When you can't meet in person, telepresence technologies like Zoom's ZoomPresence try to create the next-best thing: remote environments where the look and positioning of conferencing equipment make it feel like everyone is in the same room.
If it sounds complicated and expensive, you're mostly right. Enterprises pay tons of money for high-end telepresence setups. ZoomPresence claims to be simpler and less expensive, but when we tried it, it didn't quite meet its promises.
Beyond the squawkbox
In the corporate world, telepresence is best experienced in the conference room. Large-screen monitors, an HD camera, and high-end microphones let you turn the wall into a window that looks upon a similarly-equipped room at your remote office or a client's. Other users can dial in from desktops or mobile devices, letting everyone share in an immersive illusion that they're in the same room together. It's the typically fixed nature of these conference room setups that elevates a telepresence solution over what you typically get with, say, a Skype chat or a Google Hangout.
For ZoomPresence, which works in conjunction with Zoom's video conferencing platform, you set up the system yourself on your own hardware, thereby keeping costs down. It starts with a piece of MacOS software you install on a dedicated device--typically a Mac Mini--which lives in your conference room. Once installed, you attach a quality webcam and a USB speakerphone, then hook up the Mac to a monitor or television and connect it to ethernet or your Wi-Fi network. Once you log in through the ZoomPresence app (which automatically loads when the Mac is turned on), you're pretty much ready to go.
The next component of the system runs on your iPad. With the ZoomPresence app, you can use your tablet to control the teleconference, changing the display between single-camera and multiple-camera views, muting audio, and so on. The interface is simple, and the system supports 100 interactive video chatters or up to 1,000 one-way viewers of a webinar (depending on your subscription).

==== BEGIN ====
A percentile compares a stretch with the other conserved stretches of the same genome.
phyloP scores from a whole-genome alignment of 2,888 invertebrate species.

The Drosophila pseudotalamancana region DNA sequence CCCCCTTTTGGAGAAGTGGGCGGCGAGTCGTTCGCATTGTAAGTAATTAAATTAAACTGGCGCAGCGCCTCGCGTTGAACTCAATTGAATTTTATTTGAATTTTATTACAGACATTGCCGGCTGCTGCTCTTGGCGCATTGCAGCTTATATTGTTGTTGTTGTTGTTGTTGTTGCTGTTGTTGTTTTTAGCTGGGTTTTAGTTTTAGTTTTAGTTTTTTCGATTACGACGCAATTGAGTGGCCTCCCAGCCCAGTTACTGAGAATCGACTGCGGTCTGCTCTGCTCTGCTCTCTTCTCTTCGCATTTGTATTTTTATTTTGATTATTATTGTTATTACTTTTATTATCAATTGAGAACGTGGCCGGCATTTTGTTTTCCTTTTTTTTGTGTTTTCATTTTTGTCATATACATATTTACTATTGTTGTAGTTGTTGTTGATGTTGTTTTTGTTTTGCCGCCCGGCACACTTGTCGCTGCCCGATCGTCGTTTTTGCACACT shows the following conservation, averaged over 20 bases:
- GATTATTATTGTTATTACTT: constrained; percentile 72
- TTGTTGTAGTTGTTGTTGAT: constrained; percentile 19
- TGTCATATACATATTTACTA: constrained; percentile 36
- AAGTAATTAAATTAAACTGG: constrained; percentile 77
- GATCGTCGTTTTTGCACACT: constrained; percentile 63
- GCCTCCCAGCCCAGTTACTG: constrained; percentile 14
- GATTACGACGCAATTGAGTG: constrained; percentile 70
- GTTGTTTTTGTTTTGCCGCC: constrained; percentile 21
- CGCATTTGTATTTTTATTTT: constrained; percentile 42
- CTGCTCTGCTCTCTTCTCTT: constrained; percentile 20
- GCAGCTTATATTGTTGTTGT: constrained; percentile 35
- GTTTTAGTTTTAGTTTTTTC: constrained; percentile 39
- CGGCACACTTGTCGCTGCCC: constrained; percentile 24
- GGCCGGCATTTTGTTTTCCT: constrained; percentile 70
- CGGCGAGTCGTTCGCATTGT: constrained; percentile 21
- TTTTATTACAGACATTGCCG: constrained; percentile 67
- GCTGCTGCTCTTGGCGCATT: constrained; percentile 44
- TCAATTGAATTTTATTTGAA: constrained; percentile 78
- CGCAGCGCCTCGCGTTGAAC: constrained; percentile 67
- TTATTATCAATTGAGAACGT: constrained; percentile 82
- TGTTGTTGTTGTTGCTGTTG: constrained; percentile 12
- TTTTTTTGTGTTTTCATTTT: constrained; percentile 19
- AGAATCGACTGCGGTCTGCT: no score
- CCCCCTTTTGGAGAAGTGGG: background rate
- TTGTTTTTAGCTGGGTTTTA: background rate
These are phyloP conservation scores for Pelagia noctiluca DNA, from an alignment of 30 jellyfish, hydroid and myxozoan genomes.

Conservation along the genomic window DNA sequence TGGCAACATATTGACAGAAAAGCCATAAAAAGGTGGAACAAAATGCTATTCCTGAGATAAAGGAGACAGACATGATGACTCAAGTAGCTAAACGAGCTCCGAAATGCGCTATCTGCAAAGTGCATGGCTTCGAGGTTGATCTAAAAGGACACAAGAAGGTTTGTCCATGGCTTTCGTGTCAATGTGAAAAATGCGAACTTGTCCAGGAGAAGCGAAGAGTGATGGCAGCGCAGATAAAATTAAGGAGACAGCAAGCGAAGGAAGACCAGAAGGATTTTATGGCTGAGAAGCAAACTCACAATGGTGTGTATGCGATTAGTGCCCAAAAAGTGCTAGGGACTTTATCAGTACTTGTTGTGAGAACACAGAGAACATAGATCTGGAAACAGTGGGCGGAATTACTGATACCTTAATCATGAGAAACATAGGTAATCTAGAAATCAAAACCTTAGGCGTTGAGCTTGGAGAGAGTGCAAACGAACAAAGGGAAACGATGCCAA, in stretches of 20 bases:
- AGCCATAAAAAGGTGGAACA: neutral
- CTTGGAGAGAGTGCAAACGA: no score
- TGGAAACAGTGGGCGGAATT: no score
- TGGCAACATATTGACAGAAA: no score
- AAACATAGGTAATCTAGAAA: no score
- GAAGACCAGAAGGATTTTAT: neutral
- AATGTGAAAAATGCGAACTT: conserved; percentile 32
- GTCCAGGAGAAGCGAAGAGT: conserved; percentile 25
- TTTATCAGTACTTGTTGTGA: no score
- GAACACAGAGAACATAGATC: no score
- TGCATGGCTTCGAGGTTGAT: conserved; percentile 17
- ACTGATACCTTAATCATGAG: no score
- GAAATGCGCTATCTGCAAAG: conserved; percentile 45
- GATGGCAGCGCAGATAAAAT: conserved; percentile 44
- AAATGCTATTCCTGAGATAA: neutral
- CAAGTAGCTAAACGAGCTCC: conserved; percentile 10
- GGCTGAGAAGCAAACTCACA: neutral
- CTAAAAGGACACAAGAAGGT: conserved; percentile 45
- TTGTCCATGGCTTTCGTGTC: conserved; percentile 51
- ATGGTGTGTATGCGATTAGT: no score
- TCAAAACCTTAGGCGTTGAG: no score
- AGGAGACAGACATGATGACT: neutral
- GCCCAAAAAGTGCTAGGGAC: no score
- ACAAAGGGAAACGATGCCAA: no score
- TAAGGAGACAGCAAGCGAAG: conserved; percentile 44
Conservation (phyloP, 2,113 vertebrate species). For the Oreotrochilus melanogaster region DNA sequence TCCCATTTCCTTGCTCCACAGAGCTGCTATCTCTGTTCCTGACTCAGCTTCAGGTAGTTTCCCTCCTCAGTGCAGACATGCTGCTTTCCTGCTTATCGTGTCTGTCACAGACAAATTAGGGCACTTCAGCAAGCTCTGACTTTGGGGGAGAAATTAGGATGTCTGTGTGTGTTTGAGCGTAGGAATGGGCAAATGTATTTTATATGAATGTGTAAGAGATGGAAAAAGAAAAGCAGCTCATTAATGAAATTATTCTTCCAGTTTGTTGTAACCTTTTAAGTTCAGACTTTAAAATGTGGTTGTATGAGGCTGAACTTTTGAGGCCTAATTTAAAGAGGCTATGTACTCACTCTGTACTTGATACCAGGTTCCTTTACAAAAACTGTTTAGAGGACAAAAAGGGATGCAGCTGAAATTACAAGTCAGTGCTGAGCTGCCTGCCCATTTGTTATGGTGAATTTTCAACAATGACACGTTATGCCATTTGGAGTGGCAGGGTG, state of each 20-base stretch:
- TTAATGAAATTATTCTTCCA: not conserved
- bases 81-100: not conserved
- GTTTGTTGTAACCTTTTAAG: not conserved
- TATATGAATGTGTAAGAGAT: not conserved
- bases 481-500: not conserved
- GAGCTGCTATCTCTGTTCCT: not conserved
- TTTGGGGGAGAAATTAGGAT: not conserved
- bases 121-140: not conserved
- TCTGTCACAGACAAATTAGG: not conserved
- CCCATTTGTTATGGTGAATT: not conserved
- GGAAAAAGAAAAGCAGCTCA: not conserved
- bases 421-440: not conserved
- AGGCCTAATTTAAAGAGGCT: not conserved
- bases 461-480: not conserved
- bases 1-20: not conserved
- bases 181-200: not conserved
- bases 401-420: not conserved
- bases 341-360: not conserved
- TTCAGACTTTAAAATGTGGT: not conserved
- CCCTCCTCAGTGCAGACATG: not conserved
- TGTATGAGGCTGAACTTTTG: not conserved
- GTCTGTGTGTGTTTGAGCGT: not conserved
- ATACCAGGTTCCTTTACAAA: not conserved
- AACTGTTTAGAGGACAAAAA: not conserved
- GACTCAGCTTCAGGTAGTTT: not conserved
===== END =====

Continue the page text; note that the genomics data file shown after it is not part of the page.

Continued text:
The telepresence system is nice, but you can actually do considerably more with the Zoom software if you're connected through a PC client. (This client app is unrelated to the ZoomPresence software.) Screen sharing, complete with annotations, is the big draw here. With the latest version of the Zoom client (which I tested in beta), however, you can even publicly share the screen of your iPad as well as your PC--an uncommon feature among videoconferencing services. Note that you can't do this through the ZoomPresence system or the iPad control client, only through the Zoom PC client.
While the Zoom ecosystem is stuffed with features, the company hasn't been so successful at making all of this easy to use. Setting up ZoomPresence in my home office involved an almost comical, multi-day troubleshooting session, driven in part by the fact that there's an incredible lack of documentation to date, making self-service difficult. Error messages are cryptic and rarely point you toward what's actually wrong.
On the whole, however, if you have even passing familiarity with videoconferencing mainstays like GoToMeeting or WebEx Meetings, you'll probably have little trouble mastering Zoom once you're up and running. Some features, like sharing an iPad screen, require some extra steps and lots of high-tech know-how.
Note that Zoom does not sell the hardware to make ZoomPresence work. The company says it is updating its marketing materials to clarify this. (At press time the company's website implies the system costs $999 plus subscription fees, which is in error.) In other words, you'll need to bring your own hardware to the party. By my calculations, you can obtain a Mac Mini, speakerphone, and high-end webcam for about $730, which prices ZoomPresence attractively compared to other SMB solutions like Google's Chromebox for Meetings. And if you happen to have any of this equipment on hand already, well, all the better.
This story, "ZoomPresence: DIY telepresence system is a struggle to set up" was originally published by PCWorld.
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